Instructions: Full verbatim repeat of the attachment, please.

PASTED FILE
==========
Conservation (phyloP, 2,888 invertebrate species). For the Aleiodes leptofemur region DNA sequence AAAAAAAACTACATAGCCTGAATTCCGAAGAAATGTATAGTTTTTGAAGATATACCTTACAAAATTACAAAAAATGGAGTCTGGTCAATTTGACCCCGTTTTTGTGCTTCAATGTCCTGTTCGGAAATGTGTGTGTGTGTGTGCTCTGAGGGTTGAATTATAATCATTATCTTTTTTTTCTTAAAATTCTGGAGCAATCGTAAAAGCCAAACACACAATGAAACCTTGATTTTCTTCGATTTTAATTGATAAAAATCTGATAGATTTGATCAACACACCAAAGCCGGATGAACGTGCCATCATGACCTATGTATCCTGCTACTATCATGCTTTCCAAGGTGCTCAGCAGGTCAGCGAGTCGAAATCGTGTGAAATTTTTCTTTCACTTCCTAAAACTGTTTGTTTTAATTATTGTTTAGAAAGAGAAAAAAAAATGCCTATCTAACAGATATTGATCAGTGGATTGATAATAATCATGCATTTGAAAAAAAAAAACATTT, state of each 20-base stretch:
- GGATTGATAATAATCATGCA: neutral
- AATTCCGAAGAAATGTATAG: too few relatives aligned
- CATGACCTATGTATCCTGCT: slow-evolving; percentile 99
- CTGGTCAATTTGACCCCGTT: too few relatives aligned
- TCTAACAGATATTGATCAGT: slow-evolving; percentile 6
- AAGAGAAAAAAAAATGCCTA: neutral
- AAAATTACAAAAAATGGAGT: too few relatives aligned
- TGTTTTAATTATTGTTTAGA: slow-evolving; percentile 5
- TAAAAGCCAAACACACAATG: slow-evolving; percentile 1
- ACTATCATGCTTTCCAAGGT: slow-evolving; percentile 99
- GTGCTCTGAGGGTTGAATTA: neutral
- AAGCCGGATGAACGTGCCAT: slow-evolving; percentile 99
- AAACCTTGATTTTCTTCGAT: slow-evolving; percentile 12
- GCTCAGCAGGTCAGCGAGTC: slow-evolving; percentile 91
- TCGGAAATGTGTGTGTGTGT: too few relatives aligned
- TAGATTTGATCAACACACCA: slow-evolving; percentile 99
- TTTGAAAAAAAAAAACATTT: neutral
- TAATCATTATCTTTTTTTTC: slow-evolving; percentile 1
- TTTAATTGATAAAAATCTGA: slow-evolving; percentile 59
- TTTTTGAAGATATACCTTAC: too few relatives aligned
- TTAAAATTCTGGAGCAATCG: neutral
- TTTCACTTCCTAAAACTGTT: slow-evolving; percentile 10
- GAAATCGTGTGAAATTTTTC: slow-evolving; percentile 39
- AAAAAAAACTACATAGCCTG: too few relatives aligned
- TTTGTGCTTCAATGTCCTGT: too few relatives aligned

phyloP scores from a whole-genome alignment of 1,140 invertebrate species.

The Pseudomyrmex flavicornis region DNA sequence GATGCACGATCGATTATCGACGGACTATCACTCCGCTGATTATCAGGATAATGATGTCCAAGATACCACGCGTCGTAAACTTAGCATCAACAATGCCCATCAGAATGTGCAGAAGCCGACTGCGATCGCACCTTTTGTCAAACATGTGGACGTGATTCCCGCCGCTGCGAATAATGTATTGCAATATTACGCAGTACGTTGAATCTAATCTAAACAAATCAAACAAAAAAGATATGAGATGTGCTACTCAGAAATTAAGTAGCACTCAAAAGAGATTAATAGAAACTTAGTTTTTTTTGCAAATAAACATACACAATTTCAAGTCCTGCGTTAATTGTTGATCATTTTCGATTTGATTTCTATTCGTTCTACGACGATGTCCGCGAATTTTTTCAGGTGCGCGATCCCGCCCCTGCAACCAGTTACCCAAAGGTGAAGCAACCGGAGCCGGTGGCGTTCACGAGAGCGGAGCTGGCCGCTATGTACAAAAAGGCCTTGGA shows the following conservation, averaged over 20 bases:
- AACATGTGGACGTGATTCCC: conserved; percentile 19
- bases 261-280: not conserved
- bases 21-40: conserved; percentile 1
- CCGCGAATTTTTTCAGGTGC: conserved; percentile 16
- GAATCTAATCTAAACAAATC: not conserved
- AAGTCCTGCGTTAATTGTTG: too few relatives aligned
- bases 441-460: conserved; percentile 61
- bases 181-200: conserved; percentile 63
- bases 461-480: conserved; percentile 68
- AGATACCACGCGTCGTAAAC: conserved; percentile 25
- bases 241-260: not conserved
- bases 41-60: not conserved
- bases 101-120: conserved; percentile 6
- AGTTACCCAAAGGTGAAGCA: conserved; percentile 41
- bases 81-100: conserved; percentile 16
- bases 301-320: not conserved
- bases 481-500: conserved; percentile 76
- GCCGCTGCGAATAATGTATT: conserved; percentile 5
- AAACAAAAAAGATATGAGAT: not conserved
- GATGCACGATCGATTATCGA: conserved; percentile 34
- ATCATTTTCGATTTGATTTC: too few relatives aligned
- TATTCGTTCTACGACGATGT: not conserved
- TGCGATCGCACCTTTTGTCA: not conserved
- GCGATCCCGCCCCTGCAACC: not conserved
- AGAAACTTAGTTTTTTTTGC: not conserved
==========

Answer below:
Conservation (phyloP, 2,888 invertebrate species). For the Aleiodes leptofemur region DNA sequence AAAAAAAACTACATAGCCTGAATTCCGAAGAAATGTATAGTTTTTGAAGATATACCTTACAAAATTACAAAAAATGGAGTCTGGTCAATTTGACCCCGTTTTTGTGCTTCAATGTCCTGTTCGGAAATGTGTGTGTGTGTGTGCTCTGAGGGTTGAATTATAATCATTATCTTTTTTTTCTTAAAATTCTGGAGCAATCGTAAAAGCCAAACACACAATGAAACCTTGATTTTCTTCGATTTTAATTGATAAAAATCTGATAGATTTGATCAACACACCAAAGCCGGATGAACGTGCCATCATGACCTATGTATCCTGCTACTATCATGCTTTCCAAGGTGCTCAGCAGGTCAGCGAGTCGAAATCGTGTGAAATTTTTCTTTCACTTCCTAAAACTGTTTGTTTTAATTATTGTTTAGAAAGAGAAAAAAAAATGCCTATCTAACAGATATTGATCAGTGGATTGATAATAATCATGCATTTGAAAAAAAAAAACATTT, state of each 20-base stretch:
- GGATTGATAATAATCATGCA: neutral
- AATTCCGAAGAAATGTATAG: too few relatives aligned
- CATGACCTATGTATCCTGCT: slow-evolving; percentile 99
- CTGGTCAATTTGACCCCGTT: too few relatives aligned
- TCTAACAGATATTGATCAGT: slow-evolving; percentile 6
- AAGAGAAAAAAAAATGCCTA: neutral
- AAAATTACAAAAAATGGAGT: too few relatives aligned
- TGTTTTAATTATTGTTTAGA: slow-evolving; percentile 5
- TAAAAGCCAAACACACAATG: slow-evolving; percentile 1
- ACTATCATGCTTTCCAAGGT: slow-evolving; percentile 99
- GTGCTCTGAGGGTTGAATTA: neutral
- AAGCCGGATGAACGTGCCAT: slow-evolving; percentile 99
- AAACCTTGATTTTCTTCGAT: slow-evolving; percentile 12
- GCTCAGCAGGTCAGCGAGTC: slow-evolving; percentile 91
- TCGGAAATGTGTGTGTGTGT: too few relatives aligned
- TAGATTTGATCAACACACCA: slow-evolving; percentile 99
- TTTGAAAAAAAAAAACATTT: neutral
- TAATCATTATCTTTTTTTTC: slow-evolving; percentile 1
- TTTAATTGATAAAAATCTGA: slow-evolving; percentile 59
- TTTTTGAAGATATACCTTAC: too few relatives aligned
- TTAAAATTCTGGAGCAATCG: neutral
- TTTCACTTCCTAAAACTGTT: slow-evolving; percentile 10
- GAAATCGTGTGAAATTTTTC: slow-evolving; percentile 39
- AAAAAAAACTACATAGCCTG: too few relatives aligned
- TTTGTGCTTCAATGTCCTGT: too few relatives aligned

phyloP scores from a whole-genome alignment of 1,140 invertebrate species.

The Pseudomyrmex flavicornis region DNA sequence GATGCACGATCGATTATCGACGGACTATCACTCCGCTGATTATCAGGATAATGATGTCCAAGATACCACGCGTCGTAAACTTAGCATCAACAATGCCCATCAGAATGTGCAGAAGCCGACTGCGATCGCACCTTTTGTCAAACATGTGGACGTGATTCCCGCCGCTGCGAATAATGTATTGCAATATTACGCAGTACGTTGAATCTAATCTAAACAAATCAAACAAAAAAGATATGAGATGTGCTACTCAGAAATTAAGTAGCACTCAAAAGAGATTAATAGAAACTTAGTTTTTTTTGCAAATAAACATACACAATTTCAAGTCCTGCGTTAATTGTTGATCATTTTCGATTTGATTTCTATTCGTTCTACGACGATGTCCGCGAATTTTTTCAGGTGCGCGATCCCGCCCCTGCAACCAGTTACCCAAAGGTGAAGCAACCGGAGCCGGTGGCGTTCACGAGAGCGGAGCTGGCCGCTATGTACAAAAAGGCCTTGGA shows the following conservation, averaged over 20 bases:
- AACATGTGGACGTGATTCCC: conserved; percentile 19
- bases 261-280: not conserved
- bases 21-40: conserved; percentile 1
- CCGCGAATTTTTTCAGGTGC: conserved; percentile 16
- GAATCTAATCTAAACAAATC: not conserved
- AAGTCCTGCGTTAATTGTTG: too few relatives aligned
- bases 441-460: conserved; percentile 61
- bases 181-200: conserved; percentile 63
- bases 461-480: conserved; percentile 68
- AGATACCACGCGTCGTAAAC: conserved; percentile 25
- bases 241-260: not conserved
- bases 41-60: not conserved
- bases 101-120: conserved; percentile 6
- AGTTACCCAAAGGTGAAGCA: conserved; percentile 41
- bases 81-100: conserved; percentile 16
- bases 301-320: not conserved
- bases 481-500: conserved; percentile 76
- GCCGCTGCGAATAATGTATT: conserved; percentile 5
- AAACAAAAAAGATATGAGAT: not conserved
- GATGCACGATCGATTATCGA: conserved; percentile 34
- ATCATTTTCGATTTGATTTC: too few relatives aligned
- TATTCGTTCTACGACGATGT: not conserved
- TGCGATCGCACCTTTTGTCA: not conserved
- GCGATCCCGCCCCTGCAACC: not conserved
- AGAAACTTAGTTTTTTTTGC: not conserved